Devex | Counting Small Victories in Haiti

Published on January 2, 2015

By Kelli Rogers

An estimated $9 billion was pledged in relief funds following the magnitude-7.0 earthquake that devastated Haiti on Jan. 12, 2010. Since then, conversations about aid to Haiti have leaned heavily toward inefficiencies, real or perceived.

The numbers are readily available to do so. On top of poverty, hunger, gender-based violence, corruption, insecurity and political instability, Haiti has become a country of numbers. There have been more than 700,000 suspected cholera cases since 2010, and two-thirds of the population are under- or unemployed. More than 70,000 Haitians still live in camps. Half of the rural population practices open defecation and more than 31 percent lack access to safe water.

For those aid workers who stayed or entered the country after the initial response, the transition from emergency relief to recovery and reconstruction has been a monumental, often overwhelming task. For them, conversations lean more often toward the small victories they’ve won since.

“Would we cope better in the U.K., U.S. or Ireland? I am not sure how we would fare if our major airports closed, 60 percent of government buildings were destroyed and over 300 hospitals badly damaged,” said Peter McNichol, Concern Worldwide’s Haiti country director.

But the five-year landmark is an important one — just as each year since the earthquake has resulted in a harsher “Where are we now?” than the year before. Barely a month after the earthquake, the Haitian government released its Action Plan for National Recovery and Development of Haiti, a 55-page document outlining priorities for the country’s recovery and reconstruction. The main goals included relaunching economic, governmental and social activity, reducing Haiti’s vulnerability to natural disasters and putting Haiti back on the road to development.

Five years to deliver on the Haiti country plan, to rebuild roads and houses, to relocate internally displaced persons to permanent, well-planned housing. Five years to improve water and sanitation, control a cholera epidemic, set up health clinics, rebuild hospitals, establish child-friendly spaces, rehabilitate and rebuild schools.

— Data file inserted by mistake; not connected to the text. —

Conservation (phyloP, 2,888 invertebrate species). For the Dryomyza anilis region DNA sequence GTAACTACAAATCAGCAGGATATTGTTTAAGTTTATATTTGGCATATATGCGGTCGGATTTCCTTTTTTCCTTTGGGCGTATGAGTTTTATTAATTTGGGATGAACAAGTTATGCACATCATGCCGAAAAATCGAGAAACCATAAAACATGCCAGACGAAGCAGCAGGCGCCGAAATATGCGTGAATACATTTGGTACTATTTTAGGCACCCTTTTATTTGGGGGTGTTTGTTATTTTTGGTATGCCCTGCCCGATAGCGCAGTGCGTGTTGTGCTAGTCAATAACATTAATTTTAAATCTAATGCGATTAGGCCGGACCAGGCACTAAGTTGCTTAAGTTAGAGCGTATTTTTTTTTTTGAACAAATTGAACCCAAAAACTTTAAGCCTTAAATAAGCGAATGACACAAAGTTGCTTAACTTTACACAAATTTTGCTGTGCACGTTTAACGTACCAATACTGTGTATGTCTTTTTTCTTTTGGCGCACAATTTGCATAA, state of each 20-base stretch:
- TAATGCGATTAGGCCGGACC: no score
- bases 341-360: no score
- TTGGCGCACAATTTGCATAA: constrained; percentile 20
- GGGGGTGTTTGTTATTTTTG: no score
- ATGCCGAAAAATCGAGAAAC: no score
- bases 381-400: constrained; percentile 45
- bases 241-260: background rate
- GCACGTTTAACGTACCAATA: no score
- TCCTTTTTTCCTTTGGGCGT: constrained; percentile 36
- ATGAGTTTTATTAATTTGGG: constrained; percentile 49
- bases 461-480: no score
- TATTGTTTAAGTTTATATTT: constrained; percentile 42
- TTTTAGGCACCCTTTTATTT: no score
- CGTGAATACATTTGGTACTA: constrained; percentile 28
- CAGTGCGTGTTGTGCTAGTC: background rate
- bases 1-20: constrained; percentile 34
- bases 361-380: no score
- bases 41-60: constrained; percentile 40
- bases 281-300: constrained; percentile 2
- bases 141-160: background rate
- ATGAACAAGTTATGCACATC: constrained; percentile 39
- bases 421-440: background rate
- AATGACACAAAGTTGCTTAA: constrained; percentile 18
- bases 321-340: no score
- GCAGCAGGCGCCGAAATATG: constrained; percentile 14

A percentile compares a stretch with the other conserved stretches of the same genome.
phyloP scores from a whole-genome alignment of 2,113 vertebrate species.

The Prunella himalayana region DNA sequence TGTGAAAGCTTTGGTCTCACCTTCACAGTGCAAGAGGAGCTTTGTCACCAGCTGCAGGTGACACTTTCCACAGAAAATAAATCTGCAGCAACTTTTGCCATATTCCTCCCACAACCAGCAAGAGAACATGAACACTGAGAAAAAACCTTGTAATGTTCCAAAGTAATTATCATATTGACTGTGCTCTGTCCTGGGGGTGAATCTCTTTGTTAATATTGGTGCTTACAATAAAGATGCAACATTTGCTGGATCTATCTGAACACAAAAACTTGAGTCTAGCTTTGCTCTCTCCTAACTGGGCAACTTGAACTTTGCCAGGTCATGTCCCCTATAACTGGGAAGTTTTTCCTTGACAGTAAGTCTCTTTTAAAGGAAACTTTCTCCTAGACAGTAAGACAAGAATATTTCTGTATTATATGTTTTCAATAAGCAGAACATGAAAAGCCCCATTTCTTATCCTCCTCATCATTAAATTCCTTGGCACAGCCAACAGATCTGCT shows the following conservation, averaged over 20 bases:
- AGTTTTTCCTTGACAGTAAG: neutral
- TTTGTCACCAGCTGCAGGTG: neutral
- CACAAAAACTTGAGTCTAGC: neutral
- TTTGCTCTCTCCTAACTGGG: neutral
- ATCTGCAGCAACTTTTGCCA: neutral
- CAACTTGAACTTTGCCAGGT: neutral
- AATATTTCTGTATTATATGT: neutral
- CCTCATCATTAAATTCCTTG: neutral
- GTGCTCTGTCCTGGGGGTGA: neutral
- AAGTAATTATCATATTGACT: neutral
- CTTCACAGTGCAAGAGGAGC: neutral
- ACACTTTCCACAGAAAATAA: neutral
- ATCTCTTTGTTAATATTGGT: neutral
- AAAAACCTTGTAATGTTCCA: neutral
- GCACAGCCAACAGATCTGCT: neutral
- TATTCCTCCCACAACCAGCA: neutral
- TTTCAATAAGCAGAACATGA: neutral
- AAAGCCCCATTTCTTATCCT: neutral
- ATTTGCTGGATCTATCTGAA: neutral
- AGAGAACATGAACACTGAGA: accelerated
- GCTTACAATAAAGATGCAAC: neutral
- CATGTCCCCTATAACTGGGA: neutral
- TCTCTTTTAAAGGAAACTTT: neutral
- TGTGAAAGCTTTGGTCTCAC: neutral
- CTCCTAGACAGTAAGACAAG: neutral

The disaster prompted an outpouring of international assistance and an influx of aid workers, social entrepreneurs and foreign investors scrambling toward a goal the Caribbean nation has never quite achieved in its tumultuous history: sustainable development and a stable democracy.

Then many of them left. Those who remain are key to the country’s development, although their efforts remain hard to coordinate. They also remain supremely passionate about the fate of what is said to be the poorest country in the Western Hemisphere.

World Vision has been pursuing a multisector response to the emergency but is now focusing on longer-term development in the areas of health, education, water and sanitation. Concern has returned to pre-earthquake levels of staffing, from approximately 400 staff members at the end of 2010 to today’s 178. And Catholic Relief Services, whose national staff ballooned to 673 during the response, is now back to 236.

The widespread return to pre-earthquake staffing levels doesn’t mean the work is done. Many challenges remain; but progress, too, can be seen in numbers.

U.S. assistance to Haiti has resulted in 70,000 farmers enjoying increased crop yields. About 3,300 new Haitian national police officers have been trained and almost half of all Haitians can access basic health services at U.S.-supported facilities, according to reports from the Department of State.